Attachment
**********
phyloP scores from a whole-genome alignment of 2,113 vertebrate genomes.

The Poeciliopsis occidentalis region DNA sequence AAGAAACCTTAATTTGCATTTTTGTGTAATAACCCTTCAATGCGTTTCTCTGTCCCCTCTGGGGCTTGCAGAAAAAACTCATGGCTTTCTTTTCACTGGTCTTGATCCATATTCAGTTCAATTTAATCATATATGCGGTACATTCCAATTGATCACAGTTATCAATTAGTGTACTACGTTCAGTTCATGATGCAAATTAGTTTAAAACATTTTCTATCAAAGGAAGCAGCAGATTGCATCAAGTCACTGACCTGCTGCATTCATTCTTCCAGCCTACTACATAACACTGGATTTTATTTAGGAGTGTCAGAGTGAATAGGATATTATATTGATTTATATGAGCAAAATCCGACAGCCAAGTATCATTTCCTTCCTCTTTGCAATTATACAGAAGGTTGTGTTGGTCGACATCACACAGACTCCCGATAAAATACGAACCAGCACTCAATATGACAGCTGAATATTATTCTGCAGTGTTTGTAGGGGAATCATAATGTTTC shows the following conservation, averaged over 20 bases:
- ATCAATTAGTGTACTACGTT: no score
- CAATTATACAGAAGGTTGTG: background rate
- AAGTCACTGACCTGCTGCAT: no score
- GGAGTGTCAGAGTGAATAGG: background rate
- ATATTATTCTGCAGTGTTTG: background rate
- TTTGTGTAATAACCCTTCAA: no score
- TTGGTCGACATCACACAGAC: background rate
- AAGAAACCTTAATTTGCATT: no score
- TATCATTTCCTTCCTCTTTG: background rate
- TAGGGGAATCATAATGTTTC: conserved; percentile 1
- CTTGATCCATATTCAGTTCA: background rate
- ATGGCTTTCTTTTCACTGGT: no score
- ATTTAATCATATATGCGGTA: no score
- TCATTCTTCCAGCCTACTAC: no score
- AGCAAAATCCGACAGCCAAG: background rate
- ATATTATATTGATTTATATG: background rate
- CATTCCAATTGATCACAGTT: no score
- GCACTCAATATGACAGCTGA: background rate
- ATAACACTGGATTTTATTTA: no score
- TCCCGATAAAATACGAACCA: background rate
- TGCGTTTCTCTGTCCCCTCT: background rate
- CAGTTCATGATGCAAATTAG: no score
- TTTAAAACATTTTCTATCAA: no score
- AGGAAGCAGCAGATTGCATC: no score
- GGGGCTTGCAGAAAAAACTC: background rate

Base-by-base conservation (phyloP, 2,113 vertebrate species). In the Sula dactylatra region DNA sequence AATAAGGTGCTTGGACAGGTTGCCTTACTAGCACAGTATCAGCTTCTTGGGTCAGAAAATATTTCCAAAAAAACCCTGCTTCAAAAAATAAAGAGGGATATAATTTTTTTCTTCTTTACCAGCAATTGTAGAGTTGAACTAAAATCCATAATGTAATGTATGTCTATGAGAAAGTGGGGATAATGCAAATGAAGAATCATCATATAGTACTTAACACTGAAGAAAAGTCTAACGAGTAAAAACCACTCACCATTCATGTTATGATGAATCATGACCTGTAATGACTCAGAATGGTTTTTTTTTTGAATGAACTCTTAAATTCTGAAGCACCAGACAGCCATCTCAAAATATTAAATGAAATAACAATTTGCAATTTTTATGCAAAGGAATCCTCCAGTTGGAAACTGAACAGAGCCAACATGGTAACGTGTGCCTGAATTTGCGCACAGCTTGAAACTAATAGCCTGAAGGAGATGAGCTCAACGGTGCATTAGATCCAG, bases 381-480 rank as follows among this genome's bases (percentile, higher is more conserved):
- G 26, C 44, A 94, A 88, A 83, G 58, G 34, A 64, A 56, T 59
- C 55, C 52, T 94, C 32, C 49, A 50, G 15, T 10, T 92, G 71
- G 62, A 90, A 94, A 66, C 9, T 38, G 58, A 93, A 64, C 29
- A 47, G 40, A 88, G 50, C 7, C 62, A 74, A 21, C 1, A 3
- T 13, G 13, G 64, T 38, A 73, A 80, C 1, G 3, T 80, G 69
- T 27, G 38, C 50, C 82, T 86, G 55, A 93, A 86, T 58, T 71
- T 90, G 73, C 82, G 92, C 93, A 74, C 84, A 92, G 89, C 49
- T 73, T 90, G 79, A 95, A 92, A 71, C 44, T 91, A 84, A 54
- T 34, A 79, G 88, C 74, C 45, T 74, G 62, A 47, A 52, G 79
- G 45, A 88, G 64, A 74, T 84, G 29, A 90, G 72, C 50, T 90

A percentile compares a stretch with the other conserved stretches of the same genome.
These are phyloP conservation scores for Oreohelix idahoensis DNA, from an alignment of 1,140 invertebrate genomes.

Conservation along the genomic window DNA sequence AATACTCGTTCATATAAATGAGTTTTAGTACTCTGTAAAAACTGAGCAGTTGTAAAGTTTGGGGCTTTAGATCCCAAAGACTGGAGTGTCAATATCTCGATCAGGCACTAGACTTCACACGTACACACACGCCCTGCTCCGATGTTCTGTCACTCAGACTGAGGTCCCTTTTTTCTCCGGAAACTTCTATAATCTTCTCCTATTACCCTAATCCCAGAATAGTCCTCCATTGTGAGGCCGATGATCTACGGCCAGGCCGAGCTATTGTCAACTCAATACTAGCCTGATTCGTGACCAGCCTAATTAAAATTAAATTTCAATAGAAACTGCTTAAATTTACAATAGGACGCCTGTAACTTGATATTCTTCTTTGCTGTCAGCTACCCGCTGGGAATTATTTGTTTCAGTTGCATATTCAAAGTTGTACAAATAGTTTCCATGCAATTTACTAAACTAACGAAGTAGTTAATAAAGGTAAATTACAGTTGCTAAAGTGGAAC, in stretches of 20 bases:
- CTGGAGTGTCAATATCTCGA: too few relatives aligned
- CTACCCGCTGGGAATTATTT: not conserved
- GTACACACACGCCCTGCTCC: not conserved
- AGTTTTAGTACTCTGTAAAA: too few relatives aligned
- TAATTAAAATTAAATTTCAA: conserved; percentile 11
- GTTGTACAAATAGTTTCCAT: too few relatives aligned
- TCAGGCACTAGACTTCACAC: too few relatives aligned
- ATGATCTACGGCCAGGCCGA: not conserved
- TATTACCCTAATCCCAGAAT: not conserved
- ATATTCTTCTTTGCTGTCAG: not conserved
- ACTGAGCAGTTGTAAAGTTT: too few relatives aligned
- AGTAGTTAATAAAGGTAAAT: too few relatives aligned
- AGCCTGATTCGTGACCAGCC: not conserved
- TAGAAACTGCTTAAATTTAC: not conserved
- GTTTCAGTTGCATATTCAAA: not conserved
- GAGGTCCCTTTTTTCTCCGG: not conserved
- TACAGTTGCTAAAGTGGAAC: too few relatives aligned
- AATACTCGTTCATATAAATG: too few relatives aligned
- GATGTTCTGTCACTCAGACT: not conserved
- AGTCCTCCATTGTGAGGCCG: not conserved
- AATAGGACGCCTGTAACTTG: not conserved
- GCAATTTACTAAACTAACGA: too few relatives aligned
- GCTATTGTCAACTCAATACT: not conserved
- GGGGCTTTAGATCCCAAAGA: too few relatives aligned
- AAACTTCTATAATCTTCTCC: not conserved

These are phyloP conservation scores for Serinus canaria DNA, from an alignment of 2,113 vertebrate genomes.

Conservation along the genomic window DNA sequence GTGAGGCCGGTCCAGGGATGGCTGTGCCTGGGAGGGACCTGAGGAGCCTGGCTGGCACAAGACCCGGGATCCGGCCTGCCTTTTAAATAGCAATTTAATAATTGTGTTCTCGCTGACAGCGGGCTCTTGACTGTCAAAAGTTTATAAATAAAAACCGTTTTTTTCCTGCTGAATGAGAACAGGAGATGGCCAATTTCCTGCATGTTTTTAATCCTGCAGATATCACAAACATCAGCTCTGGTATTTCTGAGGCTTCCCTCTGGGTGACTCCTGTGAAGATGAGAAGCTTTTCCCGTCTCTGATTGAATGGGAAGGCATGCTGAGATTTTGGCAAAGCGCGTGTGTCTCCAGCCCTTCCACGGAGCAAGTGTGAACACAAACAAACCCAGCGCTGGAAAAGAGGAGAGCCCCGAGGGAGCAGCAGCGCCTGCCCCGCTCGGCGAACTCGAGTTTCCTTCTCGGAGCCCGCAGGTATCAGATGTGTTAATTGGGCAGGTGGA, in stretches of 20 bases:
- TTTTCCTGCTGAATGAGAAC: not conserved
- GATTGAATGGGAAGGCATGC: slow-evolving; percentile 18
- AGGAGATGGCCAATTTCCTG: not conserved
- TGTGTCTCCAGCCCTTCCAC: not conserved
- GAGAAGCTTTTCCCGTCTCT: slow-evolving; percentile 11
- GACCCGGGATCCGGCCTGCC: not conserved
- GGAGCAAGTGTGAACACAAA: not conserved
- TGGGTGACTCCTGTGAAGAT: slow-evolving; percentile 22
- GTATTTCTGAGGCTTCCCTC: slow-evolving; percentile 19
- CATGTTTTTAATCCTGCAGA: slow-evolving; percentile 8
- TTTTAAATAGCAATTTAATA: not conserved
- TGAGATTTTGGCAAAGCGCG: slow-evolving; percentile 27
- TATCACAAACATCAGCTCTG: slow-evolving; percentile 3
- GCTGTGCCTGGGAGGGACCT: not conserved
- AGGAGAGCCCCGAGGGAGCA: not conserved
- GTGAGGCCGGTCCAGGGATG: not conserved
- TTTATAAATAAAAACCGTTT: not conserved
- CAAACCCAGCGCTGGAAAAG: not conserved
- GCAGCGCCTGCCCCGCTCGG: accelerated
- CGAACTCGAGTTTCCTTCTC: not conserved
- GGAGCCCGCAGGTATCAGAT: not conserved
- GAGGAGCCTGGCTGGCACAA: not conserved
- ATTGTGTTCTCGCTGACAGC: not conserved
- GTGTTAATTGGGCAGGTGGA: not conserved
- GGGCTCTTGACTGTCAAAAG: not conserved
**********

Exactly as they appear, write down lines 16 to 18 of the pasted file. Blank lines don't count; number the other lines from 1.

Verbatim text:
- TCATTCTTCCAGCCTACTAC: no score
- AGCAAAATCCGACAGCCAAG: background rate
- ATATTATATTGATTTATATG: background rate